‘We will build it together…’ is the Port Covington claim. What we should be building is a 21st Century model for the nation of how an old, rust belt, racially and economically segregated city can create a brand new racially and economically diverse community and an economic engine that generates inclusive growth and shared prosperity. We should show that Baltimore has learned a hard lesson: that the existence of “two Baltimores” — one empowered, wealthy and thriving, the other still redlined and marginalized – is no longer sustainable. The existence of “two Baltimore’s” has crushed a significant number of our fellow Baltimoreans, and undermines growth and economic mobility for us all.  [...] as it stands now, the Port Covington Master Plan is a prime example of structural inequality on a massive scale — and of the same old waterfront focused economic development approach that hasn’t worked to reverse Baltimore’s decline, and may have contributed in fact to the disinvestment in other neighborhoods. While “big and bold”, the vision is decidedly limited and old school trickle down economic development.MD ACLU & Public Justice Center, "Comments on the Port Covington Master Plan"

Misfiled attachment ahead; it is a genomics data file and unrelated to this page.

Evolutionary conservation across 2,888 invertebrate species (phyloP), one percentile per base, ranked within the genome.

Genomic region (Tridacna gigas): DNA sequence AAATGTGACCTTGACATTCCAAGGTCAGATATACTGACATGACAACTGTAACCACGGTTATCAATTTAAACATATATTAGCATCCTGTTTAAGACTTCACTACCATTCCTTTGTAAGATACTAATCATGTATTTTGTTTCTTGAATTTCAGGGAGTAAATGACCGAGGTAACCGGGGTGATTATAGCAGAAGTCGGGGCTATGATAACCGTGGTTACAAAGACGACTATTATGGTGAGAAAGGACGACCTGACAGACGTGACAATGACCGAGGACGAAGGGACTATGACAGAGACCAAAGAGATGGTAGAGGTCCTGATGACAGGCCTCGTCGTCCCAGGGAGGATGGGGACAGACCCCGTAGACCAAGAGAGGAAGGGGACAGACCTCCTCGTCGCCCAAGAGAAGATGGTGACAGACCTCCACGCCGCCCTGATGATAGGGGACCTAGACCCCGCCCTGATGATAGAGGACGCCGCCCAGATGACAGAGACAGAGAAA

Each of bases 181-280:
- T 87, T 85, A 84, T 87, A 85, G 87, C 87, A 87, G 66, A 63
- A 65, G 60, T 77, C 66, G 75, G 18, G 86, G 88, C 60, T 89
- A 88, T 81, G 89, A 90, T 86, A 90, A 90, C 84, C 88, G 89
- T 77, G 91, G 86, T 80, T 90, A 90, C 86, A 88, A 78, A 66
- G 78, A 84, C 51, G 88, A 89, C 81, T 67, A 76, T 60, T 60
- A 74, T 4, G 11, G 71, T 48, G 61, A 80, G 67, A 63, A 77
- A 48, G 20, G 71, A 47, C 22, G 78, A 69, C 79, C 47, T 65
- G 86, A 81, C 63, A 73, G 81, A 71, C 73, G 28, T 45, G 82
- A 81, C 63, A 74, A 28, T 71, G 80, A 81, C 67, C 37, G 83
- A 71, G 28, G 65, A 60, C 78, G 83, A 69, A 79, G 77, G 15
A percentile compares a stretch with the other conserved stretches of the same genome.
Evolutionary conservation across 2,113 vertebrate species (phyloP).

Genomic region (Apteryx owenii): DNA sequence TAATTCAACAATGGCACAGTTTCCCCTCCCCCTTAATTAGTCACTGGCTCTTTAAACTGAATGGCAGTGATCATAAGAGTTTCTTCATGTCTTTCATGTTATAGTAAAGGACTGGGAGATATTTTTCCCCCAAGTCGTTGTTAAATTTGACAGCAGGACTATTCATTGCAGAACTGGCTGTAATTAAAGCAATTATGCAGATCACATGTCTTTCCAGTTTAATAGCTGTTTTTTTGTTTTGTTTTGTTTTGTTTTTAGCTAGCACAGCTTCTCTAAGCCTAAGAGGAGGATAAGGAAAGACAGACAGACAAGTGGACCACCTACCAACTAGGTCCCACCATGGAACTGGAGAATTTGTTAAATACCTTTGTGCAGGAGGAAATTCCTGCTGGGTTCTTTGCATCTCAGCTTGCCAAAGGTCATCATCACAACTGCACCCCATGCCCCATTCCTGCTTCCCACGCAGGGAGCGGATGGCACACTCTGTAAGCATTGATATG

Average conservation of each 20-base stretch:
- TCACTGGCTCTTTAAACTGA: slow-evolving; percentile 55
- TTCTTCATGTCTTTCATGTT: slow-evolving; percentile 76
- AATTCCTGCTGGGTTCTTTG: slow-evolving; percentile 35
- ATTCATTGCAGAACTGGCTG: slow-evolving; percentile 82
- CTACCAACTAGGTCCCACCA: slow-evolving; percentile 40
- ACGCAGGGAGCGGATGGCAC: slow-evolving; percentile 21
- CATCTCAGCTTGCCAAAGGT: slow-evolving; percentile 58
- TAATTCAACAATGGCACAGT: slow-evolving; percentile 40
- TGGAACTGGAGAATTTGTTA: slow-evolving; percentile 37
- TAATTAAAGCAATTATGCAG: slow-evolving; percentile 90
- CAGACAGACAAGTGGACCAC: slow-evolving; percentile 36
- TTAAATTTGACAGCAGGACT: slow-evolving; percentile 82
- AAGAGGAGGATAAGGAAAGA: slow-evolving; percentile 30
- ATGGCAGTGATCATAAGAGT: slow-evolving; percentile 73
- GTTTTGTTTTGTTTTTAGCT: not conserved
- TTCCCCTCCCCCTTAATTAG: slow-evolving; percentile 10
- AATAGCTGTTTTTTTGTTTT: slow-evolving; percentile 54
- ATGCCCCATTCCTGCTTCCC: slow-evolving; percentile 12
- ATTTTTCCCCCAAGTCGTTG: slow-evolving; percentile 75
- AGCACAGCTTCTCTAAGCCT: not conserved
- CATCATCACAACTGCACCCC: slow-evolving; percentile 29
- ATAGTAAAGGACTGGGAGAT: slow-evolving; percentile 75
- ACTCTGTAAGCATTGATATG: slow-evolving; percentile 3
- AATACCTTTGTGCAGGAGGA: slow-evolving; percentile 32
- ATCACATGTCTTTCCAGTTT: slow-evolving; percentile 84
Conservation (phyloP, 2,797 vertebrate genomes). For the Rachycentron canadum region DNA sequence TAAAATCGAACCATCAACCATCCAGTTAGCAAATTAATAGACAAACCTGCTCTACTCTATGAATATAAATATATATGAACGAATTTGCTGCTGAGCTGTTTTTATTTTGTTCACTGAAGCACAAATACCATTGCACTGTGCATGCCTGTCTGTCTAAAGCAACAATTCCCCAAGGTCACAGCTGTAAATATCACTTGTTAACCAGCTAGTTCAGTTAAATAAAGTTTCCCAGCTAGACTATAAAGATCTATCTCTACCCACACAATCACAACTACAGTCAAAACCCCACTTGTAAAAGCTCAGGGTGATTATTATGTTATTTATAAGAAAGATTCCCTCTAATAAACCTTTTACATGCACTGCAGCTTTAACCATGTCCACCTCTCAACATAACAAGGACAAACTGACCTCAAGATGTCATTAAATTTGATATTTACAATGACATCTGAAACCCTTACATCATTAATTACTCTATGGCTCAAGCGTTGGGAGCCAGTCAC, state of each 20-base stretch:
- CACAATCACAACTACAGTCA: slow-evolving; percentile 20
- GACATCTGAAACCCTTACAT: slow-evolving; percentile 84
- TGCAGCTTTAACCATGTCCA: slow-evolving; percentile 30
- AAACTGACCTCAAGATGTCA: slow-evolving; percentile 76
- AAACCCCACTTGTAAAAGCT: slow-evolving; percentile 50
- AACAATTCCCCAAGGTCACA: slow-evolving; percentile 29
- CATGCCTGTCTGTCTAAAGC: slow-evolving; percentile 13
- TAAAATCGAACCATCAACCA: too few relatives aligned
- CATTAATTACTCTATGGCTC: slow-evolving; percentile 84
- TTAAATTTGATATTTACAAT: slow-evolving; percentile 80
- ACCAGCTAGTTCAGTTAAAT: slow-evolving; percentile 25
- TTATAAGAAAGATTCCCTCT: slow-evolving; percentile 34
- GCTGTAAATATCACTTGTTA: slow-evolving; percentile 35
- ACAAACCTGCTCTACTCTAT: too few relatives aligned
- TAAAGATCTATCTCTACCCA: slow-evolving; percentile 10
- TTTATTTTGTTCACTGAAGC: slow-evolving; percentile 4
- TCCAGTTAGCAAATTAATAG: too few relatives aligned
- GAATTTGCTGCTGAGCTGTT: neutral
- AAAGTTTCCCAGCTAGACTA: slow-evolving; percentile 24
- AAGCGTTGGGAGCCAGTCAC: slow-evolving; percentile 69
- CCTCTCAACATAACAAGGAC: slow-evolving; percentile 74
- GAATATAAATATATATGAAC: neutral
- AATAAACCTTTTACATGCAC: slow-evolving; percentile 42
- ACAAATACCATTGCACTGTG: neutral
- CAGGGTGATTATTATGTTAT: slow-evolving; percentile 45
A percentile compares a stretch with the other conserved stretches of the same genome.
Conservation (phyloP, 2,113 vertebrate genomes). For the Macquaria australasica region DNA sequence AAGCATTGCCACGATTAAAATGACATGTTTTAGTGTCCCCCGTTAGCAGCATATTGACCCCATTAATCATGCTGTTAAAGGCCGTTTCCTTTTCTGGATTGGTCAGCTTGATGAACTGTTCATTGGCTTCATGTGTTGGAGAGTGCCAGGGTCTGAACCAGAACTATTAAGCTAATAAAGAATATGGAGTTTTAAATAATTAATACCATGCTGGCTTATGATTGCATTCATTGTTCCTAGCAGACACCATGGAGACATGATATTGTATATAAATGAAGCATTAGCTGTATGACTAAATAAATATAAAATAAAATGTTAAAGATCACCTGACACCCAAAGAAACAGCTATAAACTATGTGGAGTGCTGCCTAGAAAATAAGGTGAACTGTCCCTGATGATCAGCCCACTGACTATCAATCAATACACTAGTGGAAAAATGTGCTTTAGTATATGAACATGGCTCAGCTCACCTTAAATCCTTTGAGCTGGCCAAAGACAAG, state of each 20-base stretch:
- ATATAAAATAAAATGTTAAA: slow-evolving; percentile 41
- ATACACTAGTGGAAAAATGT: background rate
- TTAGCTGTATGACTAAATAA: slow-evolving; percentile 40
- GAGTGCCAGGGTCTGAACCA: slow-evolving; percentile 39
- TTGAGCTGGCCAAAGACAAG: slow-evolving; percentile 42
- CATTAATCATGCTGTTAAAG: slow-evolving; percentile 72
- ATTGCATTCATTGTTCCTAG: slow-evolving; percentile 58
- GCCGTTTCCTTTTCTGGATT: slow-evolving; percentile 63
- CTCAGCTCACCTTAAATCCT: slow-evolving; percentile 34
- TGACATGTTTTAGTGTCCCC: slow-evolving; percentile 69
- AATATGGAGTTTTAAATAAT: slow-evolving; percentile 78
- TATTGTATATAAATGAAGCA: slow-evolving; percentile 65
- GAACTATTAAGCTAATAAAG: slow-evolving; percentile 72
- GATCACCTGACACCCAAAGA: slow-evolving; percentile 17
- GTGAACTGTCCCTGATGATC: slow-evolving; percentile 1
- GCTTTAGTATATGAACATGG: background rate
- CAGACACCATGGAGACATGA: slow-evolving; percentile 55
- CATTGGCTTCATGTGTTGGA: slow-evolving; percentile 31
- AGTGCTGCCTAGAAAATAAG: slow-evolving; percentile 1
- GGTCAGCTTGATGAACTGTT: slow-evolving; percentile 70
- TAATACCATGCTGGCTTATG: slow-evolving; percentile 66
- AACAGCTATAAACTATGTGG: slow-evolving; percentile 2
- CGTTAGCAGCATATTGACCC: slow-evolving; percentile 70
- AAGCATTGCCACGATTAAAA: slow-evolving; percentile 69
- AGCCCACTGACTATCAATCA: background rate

Many proponents of TIF argue that improvements made under the program “pay for themselves.” That is, cities and towns assume that TIF will spur new development, increase property values, and create new tax revenue that would not have existed otherwise, which will be used to pay off the costs of the development. This is a risky wager since it assumes that “but for” the TIF, no development would have occurred in the TIF district and property values would have remained unchanged. In reality, it is impossible to know whether a project will successfully generate the anticipated tax increases. It is also difficult to determine whether property value increases that do occur in TIF districts were exclusively the result of the TIF. The “but for” provision in many TIF laws has already been weakened to allow TIF to be used on almost any project. In most states, TIF was originally intended for use only in areas deemed “blighted” or “distressed” where investment would not otherwise occur. Many states have since loosened their TIF criteria to allow TIF to be used to develop non-blighted and affluent neighborhoods. [...] In the end, the “but for” provisions of state TIF laws often fall by the wayside, allowing TIF to finance development that would happen anyway. This results in a loss of revenue that could have gone to pay for schools and local services. Given that the diversion of taxes continues until the TIF district expires, which is typically 7 to 30 years, the long-term fiscal impact can be quite significant. Good Jobs First, "Tax Increment Financing"